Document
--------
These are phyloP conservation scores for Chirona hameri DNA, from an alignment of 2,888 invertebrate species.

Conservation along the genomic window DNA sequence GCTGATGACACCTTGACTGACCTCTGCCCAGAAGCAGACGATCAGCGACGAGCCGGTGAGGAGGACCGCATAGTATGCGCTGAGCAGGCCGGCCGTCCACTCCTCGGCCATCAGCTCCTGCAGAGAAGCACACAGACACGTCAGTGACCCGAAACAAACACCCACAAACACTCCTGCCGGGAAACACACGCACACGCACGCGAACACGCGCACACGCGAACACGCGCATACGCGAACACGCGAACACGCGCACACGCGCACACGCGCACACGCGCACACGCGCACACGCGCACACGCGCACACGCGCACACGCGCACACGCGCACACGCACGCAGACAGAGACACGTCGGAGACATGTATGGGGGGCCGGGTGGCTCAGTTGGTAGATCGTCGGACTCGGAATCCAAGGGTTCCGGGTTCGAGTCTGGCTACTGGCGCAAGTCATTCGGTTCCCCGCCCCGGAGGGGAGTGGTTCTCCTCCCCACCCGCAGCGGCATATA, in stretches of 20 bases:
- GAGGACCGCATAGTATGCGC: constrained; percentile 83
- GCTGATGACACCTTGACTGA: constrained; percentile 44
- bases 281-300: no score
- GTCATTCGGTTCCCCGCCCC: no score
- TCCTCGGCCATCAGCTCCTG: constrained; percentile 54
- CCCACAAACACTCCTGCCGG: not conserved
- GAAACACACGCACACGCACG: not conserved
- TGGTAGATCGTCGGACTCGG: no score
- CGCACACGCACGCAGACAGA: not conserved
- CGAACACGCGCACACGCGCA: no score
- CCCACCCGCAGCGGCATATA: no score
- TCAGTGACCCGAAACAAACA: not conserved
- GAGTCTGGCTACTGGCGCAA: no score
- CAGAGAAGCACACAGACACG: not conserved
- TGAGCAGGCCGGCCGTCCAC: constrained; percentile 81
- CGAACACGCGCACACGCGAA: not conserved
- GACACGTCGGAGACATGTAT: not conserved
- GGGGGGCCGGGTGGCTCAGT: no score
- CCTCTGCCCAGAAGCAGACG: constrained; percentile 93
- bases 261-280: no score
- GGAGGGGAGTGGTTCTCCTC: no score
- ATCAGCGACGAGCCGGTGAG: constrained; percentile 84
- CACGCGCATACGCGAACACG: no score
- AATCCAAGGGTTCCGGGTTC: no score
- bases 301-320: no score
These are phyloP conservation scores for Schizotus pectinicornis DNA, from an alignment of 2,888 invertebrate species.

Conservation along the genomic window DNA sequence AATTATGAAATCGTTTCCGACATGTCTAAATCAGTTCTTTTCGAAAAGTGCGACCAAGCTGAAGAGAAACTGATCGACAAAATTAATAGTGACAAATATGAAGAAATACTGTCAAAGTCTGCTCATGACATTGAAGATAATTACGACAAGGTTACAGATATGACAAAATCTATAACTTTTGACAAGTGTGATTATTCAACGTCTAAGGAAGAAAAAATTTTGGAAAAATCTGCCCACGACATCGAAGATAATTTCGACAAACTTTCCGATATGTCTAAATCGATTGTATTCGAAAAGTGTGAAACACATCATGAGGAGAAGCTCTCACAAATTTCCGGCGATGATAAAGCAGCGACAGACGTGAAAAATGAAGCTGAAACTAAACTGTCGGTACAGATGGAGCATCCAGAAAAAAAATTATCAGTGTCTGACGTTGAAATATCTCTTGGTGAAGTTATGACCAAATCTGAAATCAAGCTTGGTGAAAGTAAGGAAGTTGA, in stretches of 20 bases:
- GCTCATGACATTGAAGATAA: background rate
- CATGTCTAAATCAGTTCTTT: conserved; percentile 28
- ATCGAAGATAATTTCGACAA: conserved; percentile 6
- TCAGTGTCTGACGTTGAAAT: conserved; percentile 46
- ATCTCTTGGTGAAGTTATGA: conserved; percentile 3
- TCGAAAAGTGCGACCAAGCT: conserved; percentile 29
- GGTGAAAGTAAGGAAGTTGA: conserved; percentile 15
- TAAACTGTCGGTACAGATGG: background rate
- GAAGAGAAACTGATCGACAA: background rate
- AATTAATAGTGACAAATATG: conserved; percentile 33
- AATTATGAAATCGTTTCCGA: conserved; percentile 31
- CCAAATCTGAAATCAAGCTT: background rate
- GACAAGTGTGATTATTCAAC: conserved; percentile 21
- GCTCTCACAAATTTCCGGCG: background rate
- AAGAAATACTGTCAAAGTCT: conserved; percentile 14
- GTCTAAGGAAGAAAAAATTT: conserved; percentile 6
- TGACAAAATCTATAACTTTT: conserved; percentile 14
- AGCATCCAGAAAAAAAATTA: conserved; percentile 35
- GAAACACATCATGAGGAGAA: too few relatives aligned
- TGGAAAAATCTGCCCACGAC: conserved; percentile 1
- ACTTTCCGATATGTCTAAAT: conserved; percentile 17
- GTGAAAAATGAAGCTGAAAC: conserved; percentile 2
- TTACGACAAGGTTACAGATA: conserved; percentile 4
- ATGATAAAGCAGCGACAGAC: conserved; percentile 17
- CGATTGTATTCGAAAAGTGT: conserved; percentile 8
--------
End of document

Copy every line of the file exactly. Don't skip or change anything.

These are phyloP conservation scores for Chirona hameri DNA, from an alignment of 2,888 invertebrate species.

Conservation along the genomic window DNA sequence GCTGATGACACCTTGACTGACCTCTGCCCAGAAGCAGACGATCAGCGACGAGCCGGTGAGGAGGACCGCATAGTATGCGCTGAGCAGGCCGGCCGTCCACTCCTCGGCCATCAGCTCCTGCAGAGAAGCACACAGACACGTCAGTGACCCGAAACAAACACCCACAAACACTCCTGCCGGGAAACACACGCACACGCACGCGAACACGCGCACACGCGAACACGCGCATACGCGAACACGCGAACACGCGCACACGCGCACACGCGCACACGCGCACACGCGCACACGCGCACACGCGCACACGCGCACACGCGCACACGCGCACACGCACGCAGACAGAGACACGTCGGAGACATGTATGGGGGGCCGGGTGGCTCAGTTGGTAGATCGTCGGACTCGGAATCCAAGGGTTCCGGGTTCGAGTCTGGCTACTGGCGCAAGTCATTCGGTTCCCCGCCCCGGAGGGGAGTGGTTCTCCTCCCCACCCGCAGCGGCATATA, in stretches of 20 bases:
- GAGGACCGCATAGTATGCGC: constrained; percentile 83
- GCTGATGACACCTTGACTGA: constrained; percentile 44
- bases 281-300: no score
- GTCATTCGGTTCCCCGCCCC: no score
- TCCTCGGCCATCAGCTCCTG: constrained; percentile 54
- CCCACAAACACTCCTGCCGG: not conserved
- GAAACACACGCACACGCACG: not conserved
- TGGTAGATCGTCGGACTCGG: no score
- CGCACACGCACGCAGACAGA: not conserved
- CGAACACGCGCACACGCGCA: no score
- CCCACCCGCAGCGGCATATA: no score
- TCAGTGACCCGAAACAAACA: not conserved
- GAGTCTGGCTACTGGCGCAA: no score
- CAGAGAAGCACACAGACACG: not conserved
- TGAGCAGGCCGGCCGTCCAC: constrained; percentile 81
- CGAACACGCGCACACGCGAA: not conserved
- GACACGTCGGAGACATGTAT: not conserved
- GGGGGGCCGGGTGGCTCAGT: no score
- CCTCTGCCCAGAAGCAGACG: constrained; percentile 93
- bases 261-280: no score
- GGAGGGGAGTGGTTCTCCTC: no score
- ATCAGCGACGAGCCGGTGAG: constrained; percentile 84
- CACGCGCATACGCGAACACG: no score
- AATCCAAGGGTTCCGGGTTC: no score
- bases 301-320: no score
These are phyloP conservation scores for Schizotus pectinicornis DNA, from an alignment of 2,888 invertebrate species.

Conservation along the genomic window DNA sequence AATTATGAAATCGTTTCCGACATGTCTAAATCAGTTCTTTTCGAAAAGTGCGACCAAGCTGAAGAGAAACTGATCGACAAAATTAATAGTGACAAATATGAAGAAATACTGTCAAAGTCTGCTCATGACATTGAAGATAATTACGACAAGGTTACAGATATGACAAAATCTATAACTTTTGACAAGTGTGATTATTCAACGTCTAAGGAAGAAAAAATTTTGGAAAAATCTGCCCACGACATCGAAGATAATTTCGACAAACTTTCCGATATGTCTAAATCGATTGTATTCGAAAAGTGTGAAACACATCATGAGGAGAAGCTCTCACAAATTTCCGGCGATGATAAAGCAGCGACAGACGTGAAAAATGAAGCTGAAACTAAACTGTCGGTACAGATGGAGCATCCAGAAAAAAAATTATCAGTGTCTGACGTTGAAATATCTCTTGGTGAAGTTATGACCAAATCTGAAATCAAGCTTGGTGAAAGTAAGGAAGTTGA, in stretches of 20 bases:
- GCTCATGACATTGAAGATAA: background rate
- CATGTCTAAATCAGTTCTTT: conserved; percentile 28
- ATCGAAGATAATTTCGACAA: conserved; percentile 6
- TCAGTGTCTGACGTTGAAAT: conserved; percentile 46
- ATCTCTTGGTGAAGTTATGA: conserved; percentile 3
- TCGAAAAGTGCGACCAAGCT: conserved; percentile 29
- GGTGAAAGTAAGGAAGTTGA: conserved; percentile 15
- TAAACTGTCGGTACAGATGG: background rate
- GAAGAGAAACTGATCGACAA: background rate
- AATTAATAGTGACAAATATG: conserved; percentile 33
- AATTATGAAATCGTTTCCGA: conserved; percentile 31
- CCAAATCTGAAATCAAGCTT: background rate
- GACAAGTGTGATTATTCAAC: conserved; percentile 21
- GCTCTCACAAATTTCCGGCG: background rate
- AAGAAATACTGTCAAAGTCT: conserved; percentile 14
- GTCTAAGGAAGAAAAAATTT: conserved; percentile 6
- TGACAAAATCTATAACTTTT: conserved; percentile 14
- AGCATCCAGAAAAAAAATTA: conserved; percentile 35
- GAAACACATCATGAGGAGAA: too few relatives aligned
- TGGAAAAATCTGCCCACGAC: conserved; percentile 1
- ACTTTCCGATATGTCTAAAT: conserved; percentile 17
- GTGAAAAATGAAGCTGAAAC: conserved; percentile 2
- TTACGACAAGGTTACAGATA: conserved; percentile 4
- ATGATAAAGCAGCGACAGAC: conserved; percentile 17
- CGATTGTATTCGAAAAGTGT: conserved; percentile 8